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In this way

first recast after the mind of Socrates.
the one-sidedness of the smaller Socratic schools
was indirectly instrumental in enforcing the demand
for a comprehensive treatment which should connect
the different aspects of the Socratic philosophy more
closely with each other and with earlier systems, and
decide the importance of each one relatively to the
rest. In both ways these Schools influenced Plato
and Aristotle, Euclid supplying to Plato the basis
for his theory of ideas, Antisthenes and Aristippus
the groundwork for his theory of the highest good.

Of greater importance is the fact that those followers of Socrates prepared the way for the course taken by philosophy after the time of Aristotle. True as it is that the post-Aristotelian systems are not immediately connected with the imperfect Socratic Schools, and that those systems would have been impossible without Plato and Aristotle; still it must not be forgotten that these thinkers are also deeply indebted to the Socratic Schools. The predominance of practical over intellectual interests which the post-Aristotelian philosophy displays; the moral contentment with which the wise man, withdrawing from everything external, falls back upon the consciousness of his freedom and virtue; the citizenship of the world which can dispense with a country and political interest—all these peculiarities of later times are foreshadowed in the lesser Socratic Schools. The Stoa adopted the moral principles of the Cynics almost in their entirety, only softening them down and expanding them in applica


tion. The same School looks for its logic chiefly to the Megarians besides Aristotle. From the School of Megara too the scepticism of Pyrrho and the Academy branched off, albeit in a somewhat different direction. The teaching of Aristippus reappears in Epicurus, only changed in some details. In short, tendencies, which at an earlier period could only secure a qualified recognition, obtained the upper hand when strengthened, recast, and supplemented by other elements.

Yet even this was not possible until the intellectual strength of Greece had abated, and her political condition had become so far hopeless as to favour the view that indifference to everything external could alone lead to peace of mind. Previously the intellectual sense had been too quick, and the Greek spirit too keen, to allow the hard-won results of the Socratic philosophy to be thus frittered away. That philosophy according to its deeper bearings must needs issue in a science of conceptions such as was set forth by Plato and Aristotle.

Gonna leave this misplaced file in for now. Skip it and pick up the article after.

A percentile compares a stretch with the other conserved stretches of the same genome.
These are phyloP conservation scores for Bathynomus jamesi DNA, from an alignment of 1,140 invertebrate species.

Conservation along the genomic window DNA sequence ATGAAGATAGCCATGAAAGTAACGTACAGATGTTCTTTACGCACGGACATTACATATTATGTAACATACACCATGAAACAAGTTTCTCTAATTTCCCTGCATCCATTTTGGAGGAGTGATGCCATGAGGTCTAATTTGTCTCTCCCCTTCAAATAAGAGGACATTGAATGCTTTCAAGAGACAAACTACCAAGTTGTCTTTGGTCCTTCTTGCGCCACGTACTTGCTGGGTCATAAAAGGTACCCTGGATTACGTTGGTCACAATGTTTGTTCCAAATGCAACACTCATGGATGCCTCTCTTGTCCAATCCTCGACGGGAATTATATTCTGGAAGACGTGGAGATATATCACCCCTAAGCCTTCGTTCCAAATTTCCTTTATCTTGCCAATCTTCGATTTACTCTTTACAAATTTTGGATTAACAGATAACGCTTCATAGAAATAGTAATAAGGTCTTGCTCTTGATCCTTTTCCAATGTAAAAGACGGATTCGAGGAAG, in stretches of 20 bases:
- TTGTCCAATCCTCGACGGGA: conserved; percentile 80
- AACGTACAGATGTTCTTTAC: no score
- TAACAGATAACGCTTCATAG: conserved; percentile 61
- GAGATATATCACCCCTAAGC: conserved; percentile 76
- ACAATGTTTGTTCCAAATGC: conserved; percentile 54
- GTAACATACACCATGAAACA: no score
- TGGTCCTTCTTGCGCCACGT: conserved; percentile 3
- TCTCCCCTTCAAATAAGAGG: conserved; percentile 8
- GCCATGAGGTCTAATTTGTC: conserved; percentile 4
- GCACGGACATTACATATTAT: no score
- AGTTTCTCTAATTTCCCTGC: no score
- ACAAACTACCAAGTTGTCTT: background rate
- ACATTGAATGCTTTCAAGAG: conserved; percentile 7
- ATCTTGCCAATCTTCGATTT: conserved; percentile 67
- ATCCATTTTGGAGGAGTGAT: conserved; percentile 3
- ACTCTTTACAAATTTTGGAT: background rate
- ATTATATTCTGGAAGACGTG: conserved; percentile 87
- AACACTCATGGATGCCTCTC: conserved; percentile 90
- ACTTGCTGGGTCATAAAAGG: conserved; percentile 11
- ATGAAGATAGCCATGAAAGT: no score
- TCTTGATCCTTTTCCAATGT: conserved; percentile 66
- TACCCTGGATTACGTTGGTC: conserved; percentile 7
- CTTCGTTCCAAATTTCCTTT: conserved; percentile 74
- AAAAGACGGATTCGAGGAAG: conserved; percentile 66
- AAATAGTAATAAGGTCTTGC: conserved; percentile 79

Only by separating the various but inwardly connected elements of the Socratic teaching, only by confounding the form in which Socrates clothed his teaching with that teaching itself, and mistaking defects in manner for defects in matter, could philosophy be limited to metaphysics so abstract and a criticism so empty as the Megarian, to morals so unintellectual and absolutely negative as those of the Cynics; or could the doctrine of Aristippus pass for truly Socratic. Whilst therefore these Schools


are not without importance for the progress of Greek philosophy, their intellectual productions cannot be valued very highly. A truer understanding and a more comprehensive treatment of the Socratic philosophy, was the work of Plato.

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Academy, older, 50; connected

with Plato, 51; new, 4
Accusation, the, of Socrates, 193
Æschines, view of Socrates, 76 ;

assigns the reason for the con-
demnation of Socrates, 211; a
disciple of Socrates, 245 ; his
prose preferred by some to that
of Xenophon, 245
Æschylus, illustrating the state of

thought in the fifth century, B.C.,
6 ; on the boundary line between
two periods, 9; difference be-
tween, and Sophocles, 12; con-

trasted with Euripides, 16
Æthiops, a pupil of the elder Ari-

stippus, 342
Agatho, the dainty elegance of,

Alcibiades, of Plato's, 78; allows

that the discourses of Socrates
seem rude, 80; fascinated by
Socrates, 183, 184; his connec-
tion with Socrates, 207, 214,

219, 221
Alexinus, a native of Elis, notorious